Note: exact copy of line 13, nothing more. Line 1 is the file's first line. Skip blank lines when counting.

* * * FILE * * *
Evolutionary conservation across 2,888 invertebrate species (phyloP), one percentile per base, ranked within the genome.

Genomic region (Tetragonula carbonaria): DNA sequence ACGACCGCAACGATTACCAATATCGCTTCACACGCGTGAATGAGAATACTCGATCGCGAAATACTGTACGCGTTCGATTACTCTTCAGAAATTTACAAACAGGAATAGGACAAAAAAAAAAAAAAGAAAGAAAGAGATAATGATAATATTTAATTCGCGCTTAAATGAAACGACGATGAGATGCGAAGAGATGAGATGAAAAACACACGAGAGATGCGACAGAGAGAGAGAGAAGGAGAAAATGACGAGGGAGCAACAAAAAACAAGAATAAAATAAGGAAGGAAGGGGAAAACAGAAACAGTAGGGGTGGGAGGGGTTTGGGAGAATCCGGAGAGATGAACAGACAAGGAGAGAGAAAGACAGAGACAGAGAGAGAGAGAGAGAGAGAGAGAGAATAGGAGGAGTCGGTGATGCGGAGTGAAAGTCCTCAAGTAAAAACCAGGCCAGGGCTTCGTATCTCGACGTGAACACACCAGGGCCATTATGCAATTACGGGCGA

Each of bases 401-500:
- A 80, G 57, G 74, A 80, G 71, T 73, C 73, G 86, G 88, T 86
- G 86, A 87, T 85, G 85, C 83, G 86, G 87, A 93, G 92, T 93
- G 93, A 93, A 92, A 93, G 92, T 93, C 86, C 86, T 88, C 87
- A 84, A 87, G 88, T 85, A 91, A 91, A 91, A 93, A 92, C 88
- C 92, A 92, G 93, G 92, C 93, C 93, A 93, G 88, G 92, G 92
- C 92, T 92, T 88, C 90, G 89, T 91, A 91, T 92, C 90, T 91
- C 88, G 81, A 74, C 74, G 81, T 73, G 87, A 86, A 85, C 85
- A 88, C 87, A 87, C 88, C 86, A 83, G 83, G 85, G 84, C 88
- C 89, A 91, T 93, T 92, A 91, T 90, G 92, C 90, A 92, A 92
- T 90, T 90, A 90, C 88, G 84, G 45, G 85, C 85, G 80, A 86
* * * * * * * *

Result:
- T 90, T 90, A 90, C 88, G 84, G 45, G 85, C 85, G 80, A 86